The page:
Books: Practical Forestry by Cyril Hart

From Living Woods issue 63

Woodland agent RUTH FELTHAM, no stranger to silvicultural
terminology and a hands-on woodland manager, reviews a 60-year-old
forestry classic

Cyril Hart
The History Press
Paperback (4th Edition)
696 pages
RRP £40
ISBN 9780750999410

Upon first appearance this
encyclopaedic tome could also be
titled ‘…and not for the fainthearted’.
Heralded as a trusted companion to
forestry students and experts, it is described
in reviews as the ‘definitive guide to forestry’,
and is aimed at private growers managing
woodland for commercial purposes.

As you might expect, Practical Forestry
authoritatively addresses the question of
valuation, but it is also an extremely useful
reference book which is easily navigated and
is surprisingly accessible. Colourful photos
(such as the botanical features of four
commonly planted commercial broadleaves),
figures and illustrations (specifications for
rabbit, stock and deer fencing, for example),
and tables (such as the costs of road
haulage) pepper the book throughout and
provide digestible nuggets of expertise.

Despite the incredible depth and detail
of the topics covered, the book does not
assume that the reader has significant prior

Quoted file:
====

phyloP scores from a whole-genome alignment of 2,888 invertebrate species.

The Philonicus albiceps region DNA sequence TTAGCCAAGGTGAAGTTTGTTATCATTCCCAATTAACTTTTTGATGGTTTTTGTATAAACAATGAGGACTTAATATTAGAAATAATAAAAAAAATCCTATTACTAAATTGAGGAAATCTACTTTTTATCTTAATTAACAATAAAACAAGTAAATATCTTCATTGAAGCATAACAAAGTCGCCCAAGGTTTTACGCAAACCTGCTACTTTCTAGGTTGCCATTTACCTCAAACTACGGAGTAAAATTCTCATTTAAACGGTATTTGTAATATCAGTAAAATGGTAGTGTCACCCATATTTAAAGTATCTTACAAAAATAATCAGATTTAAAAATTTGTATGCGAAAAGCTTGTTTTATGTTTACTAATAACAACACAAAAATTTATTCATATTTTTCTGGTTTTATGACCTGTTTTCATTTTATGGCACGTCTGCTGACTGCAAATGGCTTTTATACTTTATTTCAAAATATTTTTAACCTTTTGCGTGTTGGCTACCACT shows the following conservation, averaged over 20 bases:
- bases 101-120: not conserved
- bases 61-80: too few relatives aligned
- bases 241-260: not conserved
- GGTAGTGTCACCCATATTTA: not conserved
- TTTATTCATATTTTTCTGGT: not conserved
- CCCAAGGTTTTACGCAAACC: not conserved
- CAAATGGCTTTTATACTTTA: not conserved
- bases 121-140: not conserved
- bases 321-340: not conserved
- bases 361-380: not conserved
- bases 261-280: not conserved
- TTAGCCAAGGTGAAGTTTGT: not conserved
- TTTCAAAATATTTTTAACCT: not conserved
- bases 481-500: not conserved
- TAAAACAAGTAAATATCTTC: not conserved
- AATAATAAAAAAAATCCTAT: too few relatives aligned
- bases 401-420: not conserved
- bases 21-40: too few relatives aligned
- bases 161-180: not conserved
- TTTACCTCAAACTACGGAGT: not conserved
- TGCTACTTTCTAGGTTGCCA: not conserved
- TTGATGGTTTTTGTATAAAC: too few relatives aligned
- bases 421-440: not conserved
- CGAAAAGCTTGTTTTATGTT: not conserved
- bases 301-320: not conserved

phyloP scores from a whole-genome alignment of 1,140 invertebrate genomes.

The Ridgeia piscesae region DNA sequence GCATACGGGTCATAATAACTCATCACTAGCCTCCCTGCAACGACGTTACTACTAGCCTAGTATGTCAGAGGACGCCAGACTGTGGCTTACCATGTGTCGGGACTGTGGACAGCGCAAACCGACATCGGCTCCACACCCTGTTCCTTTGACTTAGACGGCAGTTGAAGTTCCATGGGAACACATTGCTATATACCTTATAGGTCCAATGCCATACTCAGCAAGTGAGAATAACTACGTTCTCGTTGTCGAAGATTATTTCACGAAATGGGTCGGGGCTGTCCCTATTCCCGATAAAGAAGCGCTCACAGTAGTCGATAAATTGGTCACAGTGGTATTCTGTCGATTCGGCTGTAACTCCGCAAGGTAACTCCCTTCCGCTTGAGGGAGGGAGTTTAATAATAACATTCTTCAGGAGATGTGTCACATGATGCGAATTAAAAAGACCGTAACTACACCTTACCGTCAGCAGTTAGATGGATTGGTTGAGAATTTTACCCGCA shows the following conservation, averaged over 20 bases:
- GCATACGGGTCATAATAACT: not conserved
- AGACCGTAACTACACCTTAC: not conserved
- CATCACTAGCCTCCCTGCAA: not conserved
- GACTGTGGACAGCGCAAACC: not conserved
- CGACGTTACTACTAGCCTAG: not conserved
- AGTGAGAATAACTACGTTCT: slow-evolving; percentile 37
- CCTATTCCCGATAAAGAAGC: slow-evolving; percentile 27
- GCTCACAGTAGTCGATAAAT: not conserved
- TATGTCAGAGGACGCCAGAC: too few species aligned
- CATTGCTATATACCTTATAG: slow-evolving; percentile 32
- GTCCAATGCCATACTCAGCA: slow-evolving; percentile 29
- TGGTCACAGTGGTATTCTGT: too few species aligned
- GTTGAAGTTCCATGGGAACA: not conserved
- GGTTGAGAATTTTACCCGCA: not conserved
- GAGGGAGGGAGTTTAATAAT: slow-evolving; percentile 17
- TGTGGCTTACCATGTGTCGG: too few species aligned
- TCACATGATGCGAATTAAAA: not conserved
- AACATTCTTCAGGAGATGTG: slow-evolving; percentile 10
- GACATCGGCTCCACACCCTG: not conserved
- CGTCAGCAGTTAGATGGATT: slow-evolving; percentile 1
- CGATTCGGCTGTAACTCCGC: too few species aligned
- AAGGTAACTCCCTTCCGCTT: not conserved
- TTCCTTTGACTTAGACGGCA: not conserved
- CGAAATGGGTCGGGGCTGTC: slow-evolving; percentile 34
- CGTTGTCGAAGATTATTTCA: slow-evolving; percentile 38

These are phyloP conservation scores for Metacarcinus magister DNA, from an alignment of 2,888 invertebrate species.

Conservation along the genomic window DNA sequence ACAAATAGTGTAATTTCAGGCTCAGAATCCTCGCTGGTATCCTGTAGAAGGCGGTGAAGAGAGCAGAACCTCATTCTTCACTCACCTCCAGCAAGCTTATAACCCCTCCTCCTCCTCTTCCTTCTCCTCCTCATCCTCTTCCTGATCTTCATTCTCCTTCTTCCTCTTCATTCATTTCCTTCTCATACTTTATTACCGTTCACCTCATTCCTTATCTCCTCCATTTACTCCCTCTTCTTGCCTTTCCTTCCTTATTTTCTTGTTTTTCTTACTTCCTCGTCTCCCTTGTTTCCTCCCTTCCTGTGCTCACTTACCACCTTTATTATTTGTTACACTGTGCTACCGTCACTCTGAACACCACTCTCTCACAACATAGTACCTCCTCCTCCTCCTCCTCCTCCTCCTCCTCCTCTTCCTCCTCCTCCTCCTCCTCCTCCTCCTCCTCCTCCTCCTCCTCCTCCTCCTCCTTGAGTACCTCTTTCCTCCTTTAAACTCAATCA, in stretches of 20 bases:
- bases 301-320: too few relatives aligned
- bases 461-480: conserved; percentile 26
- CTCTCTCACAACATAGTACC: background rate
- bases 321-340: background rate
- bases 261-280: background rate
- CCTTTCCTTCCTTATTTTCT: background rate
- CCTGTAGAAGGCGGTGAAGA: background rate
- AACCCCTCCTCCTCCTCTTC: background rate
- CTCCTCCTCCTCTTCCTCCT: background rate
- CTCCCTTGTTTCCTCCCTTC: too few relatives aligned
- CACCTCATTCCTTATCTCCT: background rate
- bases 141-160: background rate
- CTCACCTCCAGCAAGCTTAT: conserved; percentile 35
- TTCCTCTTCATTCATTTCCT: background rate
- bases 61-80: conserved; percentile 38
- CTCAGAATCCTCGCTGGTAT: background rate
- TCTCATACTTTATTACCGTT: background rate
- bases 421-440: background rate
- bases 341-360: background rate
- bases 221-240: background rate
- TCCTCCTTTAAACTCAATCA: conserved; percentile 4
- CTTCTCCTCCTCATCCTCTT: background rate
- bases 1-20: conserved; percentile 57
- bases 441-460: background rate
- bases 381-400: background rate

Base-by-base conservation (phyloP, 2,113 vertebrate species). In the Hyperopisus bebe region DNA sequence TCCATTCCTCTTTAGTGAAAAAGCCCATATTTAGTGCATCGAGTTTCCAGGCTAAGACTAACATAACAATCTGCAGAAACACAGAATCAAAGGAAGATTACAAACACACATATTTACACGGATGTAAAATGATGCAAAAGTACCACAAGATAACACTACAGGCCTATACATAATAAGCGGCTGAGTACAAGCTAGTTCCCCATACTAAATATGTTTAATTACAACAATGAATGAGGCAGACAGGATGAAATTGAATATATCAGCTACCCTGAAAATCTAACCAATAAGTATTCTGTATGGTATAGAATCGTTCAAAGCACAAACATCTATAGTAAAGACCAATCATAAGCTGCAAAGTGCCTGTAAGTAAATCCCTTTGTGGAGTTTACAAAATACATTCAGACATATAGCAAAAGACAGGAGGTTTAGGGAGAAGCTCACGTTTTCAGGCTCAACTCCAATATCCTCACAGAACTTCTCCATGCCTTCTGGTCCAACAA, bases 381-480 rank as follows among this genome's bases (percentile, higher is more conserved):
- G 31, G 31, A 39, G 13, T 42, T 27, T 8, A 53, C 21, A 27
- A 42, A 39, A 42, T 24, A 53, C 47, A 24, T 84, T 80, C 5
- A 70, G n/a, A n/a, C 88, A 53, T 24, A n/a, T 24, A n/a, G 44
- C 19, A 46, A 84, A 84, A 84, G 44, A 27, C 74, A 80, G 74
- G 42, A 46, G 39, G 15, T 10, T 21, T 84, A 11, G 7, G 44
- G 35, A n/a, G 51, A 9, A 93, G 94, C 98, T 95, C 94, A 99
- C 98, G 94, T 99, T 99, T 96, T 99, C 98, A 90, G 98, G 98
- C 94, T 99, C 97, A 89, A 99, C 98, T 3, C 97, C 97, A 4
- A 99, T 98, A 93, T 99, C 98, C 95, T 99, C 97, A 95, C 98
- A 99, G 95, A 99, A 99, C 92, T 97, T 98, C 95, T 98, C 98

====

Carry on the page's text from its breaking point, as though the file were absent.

knowledge or understanding of forestry.
For example, a list of abbreviations for
Economics and Mensuration is given at
the start of the book. For those who have
read a management plan for the first time,
abbreviations such as DBH, YC and OB are
then demystified and explained clearly.

In terms of content, Practical Forestry
starts by looking at native and exotic
trees, introduces forestry concepts such
as identification and measurement, raising
stock and genetics. The book continues
with a deep dive into the forest ecosystems
(with a focus on climate and soils), which in
turn informs species choices, covered in the
following chapter.

Establishment and costs of plantations,
aftercare of plantations, silvicultural systems
and thinning are all covered in the next
chapters. The timber industry is then
explored, with sections on properties
of timber, quality and grading, harvesting
and restocking, forest planning, forest
management (including non-wood benefits
such as recreation, wildlife conservation and
sporting pursuits).

Following the chapters on the economics
and support of private forestry (covering
grants, subsidies and taxation), the book
closes with chapters on woodland accounts,
forestry valuation and finally investment in
private forestry.

The book was originally published
in 1962 and is now in its fourth edition.
This information alone serves as testament
to the invaluable content it offers. For
those who want to understand more
about working, managing and preserving
Britain’s wonderful woodlands, it should be
considered a worthwhile investment.